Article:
Mythology. Mian is one of several hobbit folk heroes, called Blessedvales. His stories are recounted (at least in Helmondsshire) in the "Book of Blessedtales", under a section called "Tales of Longstrider". While they are recorded in the book, many hobbits know at least one or two stories off by heart and a few gaffers have been known to recite the entire collection of tales from second-breakfast to suppertime on rainy days. The Blessedvales which include Liran, Dalireen and a smattering of others are various patrons of things hobbitish, great and small. Unfortunately, the Big Folk seem to confuse these Blessedvales with deities, rather than the polite, cheerful reverence that the halflings accord these figures which has led to the occasional creative misunderstanding. A recurring foe to Mian is the Green Dragon, from whom he tricked his magic cape and pouch along with a great deal of gold. Mian matches wits with the Green Dragon on several occasions throughout the Tales from which Mian miraculously manages to escape unharmed, by the skin of his neck.

The greatest difference between Mian and Feygin is that the later can have a more sinister bent to him, particularly the further one reaches from the shire. Feygin has tricked the gold in his magic pouch not from a dragon, but from many a merchant, sometime dishonest, sometimes not. Feygin is decidedly a thief and his prey is often food or a fat purse.
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Becoming a Patron. Popular speculation has it that Mian was a living breathing person, likely a feyling or closely descended thereof and given to natural longevity and certain unhobbit-like tendencies. There are records from around the mid 1500s b.S. of a great winged beast, with leathery hide and fiery breath flying low over the shire and setting fire to a nearby wood, often attributed to Mian's doing. It is unclear which stories are true as several older tales seem to have become attached to Longfellow, particularly where the hero was vague or unspecified. While it is quite certain that Mian performed deeds of his own, this folkloric gathering would have only served to enhance the legend.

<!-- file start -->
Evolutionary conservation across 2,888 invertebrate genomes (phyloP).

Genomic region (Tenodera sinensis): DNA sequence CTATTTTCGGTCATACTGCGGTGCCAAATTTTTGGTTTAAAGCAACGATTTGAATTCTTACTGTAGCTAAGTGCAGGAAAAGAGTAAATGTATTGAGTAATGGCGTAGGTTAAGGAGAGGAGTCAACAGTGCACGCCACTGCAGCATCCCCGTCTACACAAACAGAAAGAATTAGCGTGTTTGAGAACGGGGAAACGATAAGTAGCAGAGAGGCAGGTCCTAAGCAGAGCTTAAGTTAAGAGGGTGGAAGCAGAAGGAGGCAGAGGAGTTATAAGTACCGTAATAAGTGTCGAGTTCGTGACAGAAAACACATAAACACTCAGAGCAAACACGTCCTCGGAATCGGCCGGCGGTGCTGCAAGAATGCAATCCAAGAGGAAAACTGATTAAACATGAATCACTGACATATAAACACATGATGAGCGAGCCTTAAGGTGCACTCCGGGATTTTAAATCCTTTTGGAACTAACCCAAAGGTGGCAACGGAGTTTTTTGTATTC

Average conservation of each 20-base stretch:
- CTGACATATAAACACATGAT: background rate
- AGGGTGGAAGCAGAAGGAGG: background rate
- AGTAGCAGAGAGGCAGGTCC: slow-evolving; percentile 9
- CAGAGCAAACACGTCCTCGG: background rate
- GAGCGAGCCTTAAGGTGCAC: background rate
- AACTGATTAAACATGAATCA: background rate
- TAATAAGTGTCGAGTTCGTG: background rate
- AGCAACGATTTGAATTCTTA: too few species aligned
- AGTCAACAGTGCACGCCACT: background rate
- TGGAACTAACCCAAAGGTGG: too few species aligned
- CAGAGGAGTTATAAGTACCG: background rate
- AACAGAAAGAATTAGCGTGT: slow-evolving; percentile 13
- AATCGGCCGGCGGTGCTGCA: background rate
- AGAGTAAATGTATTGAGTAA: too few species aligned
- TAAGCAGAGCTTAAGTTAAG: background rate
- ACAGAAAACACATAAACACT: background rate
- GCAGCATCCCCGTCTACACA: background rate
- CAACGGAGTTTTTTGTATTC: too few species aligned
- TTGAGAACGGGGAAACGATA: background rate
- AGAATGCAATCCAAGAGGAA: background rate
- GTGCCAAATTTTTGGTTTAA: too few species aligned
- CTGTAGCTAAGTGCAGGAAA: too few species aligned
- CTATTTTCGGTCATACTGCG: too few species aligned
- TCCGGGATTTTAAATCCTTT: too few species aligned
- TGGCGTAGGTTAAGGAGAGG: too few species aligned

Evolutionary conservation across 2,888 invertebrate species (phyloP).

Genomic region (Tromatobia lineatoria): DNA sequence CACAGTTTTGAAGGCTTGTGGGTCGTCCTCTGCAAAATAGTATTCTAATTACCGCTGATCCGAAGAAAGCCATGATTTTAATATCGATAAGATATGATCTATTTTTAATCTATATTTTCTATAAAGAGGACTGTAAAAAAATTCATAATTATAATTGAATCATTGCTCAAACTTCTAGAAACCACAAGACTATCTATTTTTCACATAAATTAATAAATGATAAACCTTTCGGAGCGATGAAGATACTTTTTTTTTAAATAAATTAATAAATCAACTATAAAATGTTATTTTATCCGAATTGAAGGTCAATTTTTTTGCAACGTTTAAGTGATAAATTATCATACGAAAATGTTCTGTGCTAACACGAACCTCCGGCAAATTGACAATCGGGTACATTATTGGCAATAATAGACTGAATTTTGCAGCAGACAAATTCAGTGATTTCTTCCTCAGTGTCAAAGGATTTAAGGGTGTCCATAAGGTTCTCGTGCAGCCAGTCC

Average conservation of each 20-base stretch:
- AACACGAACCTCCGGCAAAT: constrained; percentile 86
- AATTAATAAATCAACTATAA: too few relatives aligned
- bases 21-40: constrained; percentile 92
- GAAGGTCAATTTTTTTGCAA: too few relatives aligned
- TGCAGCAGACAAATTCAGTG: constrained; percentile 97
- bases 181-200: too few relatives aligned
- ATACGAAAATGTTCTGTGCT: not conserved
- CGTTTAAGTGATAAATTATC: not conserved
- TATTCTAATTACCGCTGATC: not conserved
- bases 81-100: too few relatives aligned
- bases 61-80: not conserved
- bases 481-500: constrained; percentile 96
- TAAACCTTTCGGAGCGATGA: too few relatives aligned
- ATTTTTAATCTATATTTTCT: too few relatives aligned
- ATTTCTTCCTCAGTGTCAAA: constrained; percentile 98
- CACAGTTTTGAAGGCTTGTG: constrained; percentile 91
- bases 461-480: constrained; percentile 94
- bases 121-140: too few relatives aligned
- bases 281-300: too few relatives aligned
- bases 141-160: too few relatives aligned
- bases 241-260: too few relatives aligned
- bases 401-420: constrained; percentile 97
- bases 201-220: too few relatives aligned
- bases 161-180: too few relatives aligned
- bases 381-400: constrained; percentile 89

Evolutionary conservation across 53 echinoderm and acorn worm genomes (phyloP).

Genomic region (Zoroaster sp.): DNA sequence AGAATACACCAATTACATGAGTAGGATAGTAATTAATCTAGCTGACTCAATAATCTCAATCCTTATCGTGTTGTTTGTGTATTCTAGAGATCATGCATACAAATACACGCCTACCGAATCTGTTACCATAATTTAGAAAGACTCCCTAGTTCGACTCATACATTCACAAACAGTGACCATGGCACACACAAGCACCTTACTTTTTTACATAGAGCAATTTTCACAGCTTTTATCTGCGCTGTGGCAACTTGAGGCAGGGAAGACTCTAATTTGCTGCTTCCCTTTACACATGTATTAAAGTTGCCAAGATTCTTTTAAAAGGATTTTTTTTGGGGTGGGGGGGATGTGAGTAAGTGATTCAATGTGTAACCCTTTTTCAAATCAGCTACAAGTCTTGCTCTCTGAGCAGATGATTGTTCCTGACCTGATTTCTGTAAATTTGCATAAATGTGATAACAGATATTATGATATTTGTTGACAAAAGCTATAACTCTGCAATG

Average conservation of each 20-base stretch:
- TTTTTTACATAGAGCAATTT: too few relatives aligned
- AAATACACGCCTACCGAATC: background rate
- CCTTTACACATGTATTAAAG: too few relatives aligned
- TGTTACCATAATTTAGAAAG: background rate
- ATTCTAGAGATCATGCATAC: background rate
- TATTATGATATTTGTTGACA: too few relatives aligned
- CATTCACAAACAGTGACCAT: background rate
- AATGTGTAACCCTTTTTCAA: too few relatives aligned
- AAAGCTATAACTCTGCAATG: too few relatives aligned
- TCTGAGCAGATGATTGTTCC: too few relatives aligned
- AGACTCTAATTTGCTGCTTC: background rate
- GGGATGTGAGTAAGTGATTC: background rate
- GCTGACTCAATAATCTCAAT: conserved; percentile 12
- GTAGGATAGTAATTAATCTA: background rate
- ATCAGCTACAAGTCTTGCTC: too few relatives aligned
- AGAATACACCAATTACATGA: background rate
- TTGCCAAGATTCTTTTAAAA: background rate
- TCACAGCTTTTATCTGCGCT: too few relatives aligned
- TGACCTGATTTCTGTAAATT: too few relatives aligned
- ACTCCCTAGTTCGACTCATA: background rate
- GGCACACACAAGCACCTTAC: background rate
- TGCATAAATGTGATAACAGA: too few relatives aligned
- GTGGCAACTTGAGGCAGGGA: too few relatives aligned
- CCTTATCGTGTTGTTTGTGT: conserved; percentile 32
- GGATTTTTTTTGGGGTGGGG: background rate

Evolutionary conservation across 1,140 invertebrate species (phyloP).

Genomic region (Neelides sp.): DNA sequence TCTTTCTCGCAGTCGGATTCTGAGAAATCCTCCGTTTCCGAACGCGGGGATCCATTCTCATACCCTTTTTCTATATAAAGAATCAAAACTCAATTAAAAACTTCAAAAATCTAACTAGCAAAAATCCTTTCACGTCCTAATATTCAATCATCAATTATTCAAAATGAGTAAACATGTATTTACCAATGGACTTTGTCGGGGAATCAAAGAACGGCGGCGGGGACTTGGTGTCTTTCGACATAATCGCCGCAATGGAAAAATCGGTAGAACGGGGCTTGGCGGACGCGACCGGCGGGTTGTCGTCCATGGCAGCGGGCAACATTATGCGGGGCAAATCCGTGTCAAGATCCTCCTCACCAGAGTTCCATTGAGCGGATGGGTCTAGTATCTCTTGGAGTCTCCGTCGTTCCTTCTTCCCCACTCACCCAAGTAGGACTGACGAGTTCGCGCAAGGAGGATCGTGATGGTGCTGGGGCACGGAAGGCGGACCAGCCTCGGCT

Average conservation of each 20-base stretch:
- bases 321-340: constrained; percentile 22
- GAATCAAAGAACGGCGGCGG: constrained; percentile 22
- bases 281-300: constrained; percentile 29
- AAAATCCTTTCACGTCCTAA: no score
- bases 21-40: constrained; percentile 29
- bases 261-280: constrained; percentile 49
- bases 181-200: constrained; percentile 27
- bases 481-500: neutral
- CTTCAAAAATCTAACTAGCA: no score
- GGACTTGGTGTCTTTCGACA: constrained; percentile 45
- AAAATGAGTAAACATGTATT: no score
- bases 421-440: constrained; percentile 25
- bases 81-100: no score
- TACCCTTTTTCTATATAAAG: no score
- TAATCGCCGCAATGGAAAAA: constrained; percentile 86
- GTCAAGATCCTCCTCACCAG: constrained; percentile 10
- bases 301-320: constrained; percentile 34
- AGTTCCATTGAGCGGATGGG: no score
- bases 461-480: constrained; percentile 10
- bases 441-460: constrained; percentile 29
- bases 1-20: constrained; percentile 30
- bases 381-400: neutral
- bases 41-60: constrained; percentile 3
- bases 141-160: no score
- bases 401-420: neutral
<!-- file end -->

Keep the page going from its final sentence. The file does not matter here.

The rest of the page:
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Lore. Perhaps the most famous of the Tales of Longstrider is "Mian and the Dragon", wherein he obtains his magic cloak and bag from a dragon, and returns to take the dragon's gold. This dragon, usually named (somewhat unimaginatively) "The Green Dragon", is the greatest recurring element in the Tales of Longstrider other than Mian himself. All of the stories of Mian are collected in the "Book of Blessedtales".
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Importance. Mian is to halflings the patron of tricks and games, halfling travelers, hobbit luck and general cleverness. A hobbit child or gaffer, who never seems to be caught when playing games, or cannot be found when there is a missing pie is said to have "Longfellow's shadow". Halflings that are clever with riddles and the like are "as twisty as the hair on Longstrider's toes". Hobbits, particularly those few who travel, call for "Longfellow's luck" in cases of bad weather, long roads and danger, hoping it will speed their path and keep it clear. Mian is an idol to young and old hobbits alike, the personification of youth and cleverness.

The peculiar trait that exhibits itself among certain families once every so often, of young hobbits growing restless and going off adventuring is also associated with Mian. Those who leave the shire in this manner are said to have gone a-longstriding. Various halflings credit this to fey blood somewhere back along the lines, meaning some elven heritage of some sort but this remains vague speculation at best.

Feygin is a popular if occaisonally disliked, children's character in the regions surrounding Astran. When an object, particularly money or food, goes missing it is said to have been "taken by Feygin", often in admonishment to the person who let it go missing. The same can be said if one forgets, for instance, where something was placed but is certain that it was sitting out in plain sight a moment ago. Children who enjoy running out in the wilds are said to be "off chasing Greenfoot" particularly with regards to the grass and dirt stains that they invariably return with.
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 Date of last edit 29th Sleeping Dreameress 1670 a.S.